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Article
July 1935

ELEPHANTIASIS OF THE PENIS AND SCROTUM: A SEQUELA OF LYMPHOGRANULOMA INGUINALE

Arch Derm Syphilol. 1935;32(1):86-89. doi:10.1001/archderm.1935.01470010089008
Abstract

Lymphogranuloma inguinale, which was first described by Nicolas, Favre and Durand1 in 1913, has received sufficient recognition in the literature, so that the diagnosis of an acute case in the male should be a matter of little difficulty.

Though late complications are commonly identified in the female in the form of anorectal syphiloma, esthiomene (chronic ulcers of the vulva with elephantiasis) and, in some cases, high rectal stricture, they have rarely been observed in the male. Barthels and Biberstein2 reported one case of elephantiasis of the penis and scrotum in which the Frei reaction was positive. We were unable to find a similar case recorded in the American literature. Sulzberger and Wise3 mentioned the possibility of the development of elephantiasis of the penis and scrotum as a sequela of lymphogranuloma inguinale due to localization of the process and retractile scarring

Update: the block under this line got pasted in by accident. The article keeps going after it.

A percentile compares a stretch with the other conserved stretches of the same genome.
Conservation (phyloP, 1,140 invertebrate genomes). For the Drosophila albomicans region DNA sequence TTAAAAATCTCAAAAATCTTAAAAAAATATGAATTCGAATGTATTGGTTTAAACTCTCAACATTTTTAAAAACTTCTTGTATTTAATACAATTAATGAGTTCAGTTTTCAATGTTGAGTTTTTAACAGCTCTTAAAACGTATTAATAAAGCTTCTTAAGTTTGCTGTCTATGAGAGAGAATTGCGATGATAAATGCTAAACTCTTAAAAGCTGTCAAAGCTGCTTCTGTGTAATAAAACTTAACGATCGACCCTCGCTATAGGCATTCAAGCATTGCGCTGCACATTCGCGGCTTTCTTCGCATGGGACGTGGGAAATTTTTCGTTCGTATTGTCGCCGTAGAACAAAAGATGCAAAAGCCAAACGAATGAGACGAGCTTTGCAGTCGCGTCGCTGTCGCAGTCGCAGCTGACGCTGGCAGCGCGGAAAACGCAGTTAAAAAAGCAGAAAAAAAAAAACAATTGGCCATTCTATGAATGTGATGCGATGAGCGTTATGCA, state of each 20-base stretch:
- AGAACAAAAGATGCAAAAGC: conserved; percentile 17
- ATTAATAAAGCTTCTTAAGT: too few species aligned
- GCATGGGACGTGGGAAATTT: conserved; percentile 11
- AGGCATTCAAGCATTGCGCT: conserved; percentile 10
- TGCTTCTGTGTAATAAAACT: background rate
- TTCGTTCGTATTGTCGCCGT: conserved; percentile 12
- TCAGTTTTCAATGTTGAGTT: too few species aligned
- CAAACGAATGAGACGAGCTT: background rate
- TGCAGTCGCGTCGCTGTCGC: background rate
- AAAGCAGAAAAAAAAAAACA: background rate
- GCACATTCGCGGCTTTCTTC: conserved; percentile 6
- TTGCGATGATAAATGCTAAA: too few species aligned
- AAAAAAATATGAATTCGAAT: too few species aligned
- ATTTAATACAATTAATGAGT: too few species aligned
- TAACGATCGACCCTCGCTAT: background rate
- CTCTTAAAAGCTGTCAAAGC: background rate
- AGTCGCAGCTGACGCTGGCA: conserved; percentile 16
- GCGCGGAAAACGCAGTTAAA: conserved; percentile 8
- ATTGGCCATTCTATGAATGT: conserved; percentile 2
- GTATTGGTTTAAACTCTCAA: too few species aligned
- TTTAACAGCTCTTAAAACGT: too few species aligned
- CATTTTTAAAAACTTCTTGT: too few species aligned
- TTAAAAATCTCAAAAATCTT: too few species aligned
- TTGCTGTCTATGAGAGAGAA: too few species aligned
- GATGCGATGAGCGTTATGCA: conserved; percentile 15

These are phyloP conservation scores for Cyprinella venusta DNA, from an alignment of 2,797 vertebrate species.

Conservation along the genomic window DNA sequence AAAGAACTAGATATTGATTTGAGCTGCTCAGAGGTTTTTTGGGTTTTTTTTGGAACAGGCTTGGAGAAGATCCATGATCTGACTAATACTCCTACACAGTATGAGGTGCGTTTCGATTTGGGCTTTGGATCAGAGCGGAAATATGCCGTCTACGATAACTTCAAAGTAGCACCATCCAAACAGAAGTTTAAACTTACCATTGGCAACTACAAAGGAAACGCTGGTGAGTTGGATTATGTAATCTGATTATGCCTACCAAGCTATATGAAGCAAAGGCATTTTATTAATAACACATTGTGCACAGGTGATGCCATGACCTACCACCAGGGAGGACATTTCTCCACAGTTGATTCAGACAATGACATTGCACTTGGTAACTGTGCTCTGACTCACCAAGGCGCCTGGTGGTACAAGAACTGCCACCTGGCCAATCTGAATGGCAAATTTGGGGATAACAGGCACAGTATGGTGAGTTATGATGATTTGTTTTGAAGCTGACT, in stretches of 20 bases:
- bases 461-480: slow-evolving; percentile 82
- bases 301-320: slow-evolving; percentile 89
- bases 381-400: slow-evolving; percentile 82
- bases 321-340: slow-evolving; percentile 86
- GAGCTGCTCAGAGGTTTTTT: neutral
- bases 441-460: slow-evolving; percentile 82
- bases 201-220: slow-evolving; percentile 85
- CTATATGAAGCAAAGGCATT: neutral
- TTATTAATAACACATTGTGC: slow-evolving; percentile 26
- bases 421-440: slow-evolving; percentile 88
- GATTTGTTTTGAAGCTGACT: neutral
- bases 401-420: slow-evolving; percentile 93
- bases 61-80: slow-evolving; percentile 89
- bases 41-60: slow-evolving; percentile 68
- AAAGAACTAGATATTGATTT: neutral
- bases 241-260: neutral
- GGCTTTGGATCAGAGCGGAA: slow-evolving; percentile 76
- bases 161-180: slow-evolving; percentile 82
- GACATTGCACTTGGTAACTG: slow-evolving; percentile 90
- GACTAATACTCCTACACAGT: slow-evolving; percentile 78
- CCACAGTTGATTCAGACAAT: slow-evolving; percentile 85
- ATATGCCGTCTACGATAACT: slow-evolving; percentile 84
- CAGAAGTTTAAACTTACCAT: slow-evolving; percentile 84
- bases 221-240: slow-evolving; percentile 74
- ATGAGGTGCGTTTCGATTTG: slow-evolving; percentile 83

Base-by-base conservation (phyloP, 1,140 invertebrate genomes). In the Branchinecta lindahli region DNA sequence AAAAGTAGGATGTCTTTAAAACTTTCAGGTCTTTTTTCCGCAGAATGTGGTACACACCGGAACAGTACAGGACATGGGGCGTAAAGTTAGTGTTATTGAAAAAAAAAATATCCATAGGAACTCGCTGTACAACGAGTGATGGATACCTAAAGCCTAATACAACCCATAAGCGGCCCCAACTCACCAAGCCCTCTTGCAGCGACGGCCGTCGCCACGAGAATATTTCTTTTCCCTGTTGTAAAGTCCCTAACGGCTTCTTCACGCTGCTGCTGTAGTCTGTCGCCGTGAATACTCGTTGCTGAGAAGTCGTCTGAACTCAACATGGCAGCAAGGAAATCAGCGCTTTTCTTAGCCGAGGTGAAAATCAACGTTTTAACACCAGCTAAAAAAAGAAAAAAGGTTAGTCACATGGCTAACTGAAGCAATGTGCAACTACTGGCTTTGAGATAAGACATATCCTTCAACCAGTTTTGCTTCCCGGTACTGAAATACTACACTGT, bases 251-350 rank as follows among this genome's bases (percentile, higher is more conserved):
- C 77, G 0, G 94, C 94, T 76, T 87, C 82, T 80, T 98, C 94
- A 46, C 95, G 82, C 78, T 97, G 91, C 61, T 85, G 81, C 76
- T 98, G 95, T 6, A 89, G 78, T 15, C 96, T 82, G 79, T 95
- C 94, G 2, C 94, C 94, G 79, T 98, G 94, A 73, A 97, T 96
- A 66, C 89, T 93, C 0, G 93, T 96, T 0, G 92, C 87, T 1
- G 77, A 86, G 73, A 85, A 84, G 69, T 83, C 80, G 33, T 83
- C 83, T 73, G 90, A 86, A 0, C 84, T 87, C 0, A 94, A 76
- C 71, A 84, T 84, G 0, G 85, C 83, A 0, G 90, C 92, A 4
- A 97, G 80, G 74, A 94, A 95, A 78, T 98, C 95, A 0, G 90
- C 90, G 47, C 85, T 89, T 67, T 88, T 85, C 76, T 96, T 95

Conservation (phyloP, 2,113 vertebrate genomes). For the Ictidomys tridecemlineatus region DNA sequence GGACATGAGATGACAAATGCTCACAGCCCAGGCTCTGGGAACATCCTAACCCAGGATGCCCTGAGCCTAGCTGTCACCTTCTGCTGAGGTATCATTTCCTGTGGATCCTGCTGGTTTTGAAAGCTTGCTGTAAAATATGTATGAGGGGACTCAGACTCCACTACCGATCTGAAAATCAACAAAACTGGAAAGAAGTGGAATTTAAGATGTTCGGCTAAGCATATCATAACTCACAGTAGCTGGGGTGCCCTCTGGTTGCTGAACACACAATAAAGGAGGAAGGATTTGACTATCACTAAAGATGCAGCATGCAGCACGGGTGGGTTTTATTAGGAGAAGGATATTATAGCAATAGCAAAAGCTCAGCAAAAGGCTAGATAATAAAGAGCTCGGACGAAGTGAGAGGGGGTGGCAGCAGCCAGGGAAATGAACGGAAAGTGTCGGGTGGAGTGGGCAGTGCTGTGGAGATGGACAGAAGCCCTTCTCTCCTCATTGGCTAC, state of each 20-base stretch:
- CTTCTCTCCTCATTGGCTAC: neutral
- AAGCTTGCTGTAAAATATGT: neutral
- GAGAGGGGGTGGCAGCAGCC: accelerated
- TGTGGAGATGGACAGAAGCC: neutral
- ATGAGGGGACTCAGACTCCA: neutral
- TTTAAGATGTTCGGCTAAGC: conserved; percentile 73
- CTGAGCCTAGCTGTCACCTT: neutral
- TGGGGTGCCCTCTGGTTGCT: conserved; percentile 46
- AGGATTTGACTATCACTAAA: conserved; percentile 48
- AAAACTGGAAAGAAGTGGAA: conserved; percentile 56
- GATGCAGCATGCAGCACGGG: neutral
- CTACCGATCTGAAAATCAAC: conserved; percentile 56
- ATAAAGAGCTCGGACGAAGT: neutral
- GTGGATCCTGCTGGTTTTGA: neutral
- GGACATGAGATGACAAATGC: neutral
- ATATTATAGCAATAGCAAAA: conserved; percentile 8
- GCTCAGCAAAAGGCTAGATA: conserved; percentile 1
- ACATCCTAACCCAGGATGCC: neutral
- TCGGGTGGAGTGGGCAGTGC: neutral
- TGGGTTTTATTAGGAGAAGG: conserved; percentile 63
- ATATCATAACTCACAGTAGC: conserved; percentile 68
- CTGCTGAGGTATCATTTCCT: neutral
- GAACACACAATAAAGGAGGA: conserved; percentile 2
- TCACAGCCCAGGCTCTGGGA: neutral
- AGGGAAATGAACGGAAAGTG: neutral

REPORT OF A CASE

History.—P. G.,

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